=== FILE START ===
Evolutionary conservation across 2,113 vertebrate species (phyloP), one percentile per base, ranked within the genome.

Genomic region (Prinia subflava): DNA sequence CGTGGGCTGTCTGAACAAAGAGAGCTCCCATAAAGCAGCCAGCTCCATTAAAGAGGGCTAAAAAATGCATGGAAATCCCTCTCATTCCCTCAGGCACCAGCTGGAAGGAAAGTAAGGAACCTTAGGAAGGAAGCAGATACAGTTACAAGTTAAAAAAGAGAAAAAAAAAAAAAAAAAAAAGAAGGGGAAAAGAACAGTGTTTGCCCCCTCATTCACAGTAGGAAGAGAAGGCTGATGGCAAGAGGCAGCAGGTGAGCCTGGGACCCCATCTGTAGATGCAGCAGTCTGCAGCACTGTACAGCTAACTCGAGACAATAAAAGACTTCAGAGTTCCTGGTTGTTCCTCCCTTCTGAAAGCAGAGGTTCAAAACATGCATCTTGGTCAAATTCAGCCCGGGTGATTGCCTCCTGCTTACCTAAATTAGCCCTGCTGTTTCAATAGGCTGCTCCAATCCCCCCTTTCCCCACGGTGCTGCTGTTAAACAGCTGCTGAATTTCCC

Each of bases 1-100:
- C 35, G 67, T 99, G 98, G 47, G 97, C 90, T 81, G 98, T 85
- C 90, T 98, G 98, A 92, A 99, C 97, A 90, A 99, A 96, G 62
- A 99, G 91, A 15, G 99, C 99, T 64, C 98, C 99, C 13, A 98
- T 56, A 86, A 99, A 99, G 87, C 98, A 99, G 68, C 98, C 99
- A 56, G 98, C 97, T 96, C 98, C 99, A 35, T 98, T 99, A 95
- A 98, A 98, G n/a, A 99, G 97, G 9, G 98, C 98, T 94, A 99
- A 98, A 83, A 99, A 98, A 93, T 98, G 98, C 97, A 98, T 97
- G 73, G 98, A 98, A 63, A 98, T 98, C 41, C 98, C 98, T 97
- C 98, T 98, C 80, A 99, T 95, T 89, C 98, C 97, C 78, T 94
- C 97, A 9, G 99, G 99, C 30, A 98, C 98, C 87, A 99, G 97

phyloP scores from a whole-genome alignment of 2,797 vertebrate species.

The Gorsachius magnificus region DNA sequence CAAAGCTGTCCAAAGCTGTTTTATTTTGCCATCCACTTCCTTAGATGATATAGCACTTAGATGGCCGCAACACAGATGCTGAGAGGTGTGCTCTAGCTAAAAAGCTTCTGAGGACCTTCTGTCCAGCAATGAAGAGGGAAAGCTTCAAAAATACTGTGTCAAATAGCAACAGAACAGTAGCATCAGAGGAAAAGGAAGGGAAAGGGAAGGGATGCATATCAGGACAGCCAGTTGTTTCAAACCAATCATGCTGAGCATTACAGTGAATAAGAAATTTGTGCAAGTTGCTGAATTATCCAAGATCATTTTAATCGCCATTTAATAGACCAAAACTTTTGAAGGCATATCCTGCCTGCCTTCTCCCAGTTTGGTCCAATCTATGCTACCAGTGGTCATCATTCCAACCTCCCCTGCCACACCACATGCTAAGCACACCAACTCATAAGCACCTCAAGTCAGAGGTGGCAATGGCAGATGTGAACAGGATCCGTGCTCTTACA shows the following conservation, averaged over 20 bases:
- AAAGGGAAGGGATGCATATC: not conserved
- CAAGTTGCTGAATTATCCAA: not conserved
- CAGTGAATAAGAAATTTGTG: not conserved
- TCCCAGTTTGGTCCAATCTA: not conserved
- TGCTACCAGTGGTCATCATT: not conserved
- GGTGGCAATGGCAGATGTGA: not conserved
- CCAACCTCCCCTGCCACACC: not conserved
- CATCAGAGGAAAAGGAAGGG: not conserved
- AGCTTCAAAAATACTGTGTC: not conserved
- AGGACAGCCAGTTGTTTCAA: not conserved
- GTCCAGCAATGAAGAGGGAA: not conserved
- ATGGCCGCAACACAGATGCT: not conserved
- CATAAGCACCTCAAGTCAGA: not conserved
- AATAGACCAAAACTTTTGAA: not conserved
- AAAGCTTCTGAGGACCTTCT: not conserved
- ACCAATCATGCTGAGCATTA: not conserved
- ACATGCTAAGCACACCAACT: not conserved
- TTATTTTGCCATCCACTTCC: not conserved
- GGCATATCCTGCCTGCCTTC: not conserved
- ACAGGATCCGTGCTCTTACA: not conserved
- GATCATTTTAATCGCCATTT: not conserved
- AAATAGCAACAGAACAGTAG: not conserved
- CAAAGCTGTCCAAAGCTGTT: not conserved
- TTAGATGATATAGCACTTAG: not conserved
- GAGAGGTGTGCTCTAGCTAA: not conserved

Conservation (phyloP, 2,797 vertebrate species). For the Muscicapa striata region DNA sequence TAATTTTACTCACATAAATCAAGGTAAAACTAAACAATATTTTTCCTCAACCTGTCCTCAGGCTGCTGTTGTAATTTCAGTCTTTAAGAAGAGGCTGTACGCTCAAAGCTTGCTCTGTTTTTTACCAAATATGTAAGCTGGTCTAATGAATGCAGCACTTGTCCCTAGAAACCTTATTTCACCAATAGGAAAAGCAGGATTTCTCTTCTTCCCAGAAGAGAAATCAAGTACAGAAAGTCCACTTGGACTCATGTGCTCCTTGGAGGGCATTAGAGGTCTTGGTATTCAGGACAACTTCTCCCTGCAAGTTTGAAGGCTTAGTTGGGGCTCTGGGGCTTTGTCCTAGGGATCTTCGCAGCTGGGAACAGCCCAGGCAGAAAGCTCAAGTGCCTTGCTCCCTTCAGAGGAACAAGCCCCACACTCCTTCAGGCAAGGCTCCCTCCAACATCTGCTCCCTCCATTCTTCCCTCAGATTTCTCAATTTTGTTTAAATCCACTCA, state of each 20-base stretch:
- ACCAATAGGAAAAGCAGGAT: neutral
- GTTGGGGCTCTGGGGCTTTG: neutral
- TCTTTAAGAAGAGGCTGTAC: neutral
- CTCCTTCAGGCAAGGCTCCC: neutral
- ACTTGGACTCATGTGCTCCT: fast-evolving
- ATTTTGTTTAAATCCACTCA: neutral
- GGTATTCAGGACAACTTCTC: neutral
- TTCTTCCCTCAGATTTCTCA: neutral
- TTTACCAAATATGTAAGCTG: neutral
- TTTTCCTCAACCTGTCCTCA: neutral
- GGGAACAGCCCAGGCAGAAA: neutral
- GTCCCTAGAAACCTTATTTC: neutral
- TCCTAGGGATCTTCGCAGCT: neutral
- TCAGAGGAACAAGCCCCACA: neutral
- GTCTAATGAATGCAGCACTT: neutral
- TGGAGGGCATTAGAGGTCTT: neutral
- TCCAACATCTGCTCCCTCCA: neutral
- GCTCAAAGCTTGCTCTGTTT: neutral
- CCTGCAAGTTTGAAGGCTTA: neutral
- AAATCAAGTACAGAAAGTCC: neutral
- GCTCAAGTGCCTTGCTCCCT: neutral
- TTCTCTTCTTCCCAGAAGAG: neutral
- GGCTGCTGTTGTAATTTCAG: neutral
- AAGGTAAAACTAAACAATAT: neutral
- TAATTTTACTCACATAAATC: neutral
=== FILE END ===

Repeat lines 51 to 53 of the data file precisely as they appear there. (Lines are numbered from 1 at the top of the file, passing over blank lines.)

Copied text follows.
- TTTTCCTCAACCTGTCCTCA: neutral
- GGGAACAGCCCAGGCAGAAA: neutral
- GTCCCTAGAAACCTTATTTC: neutral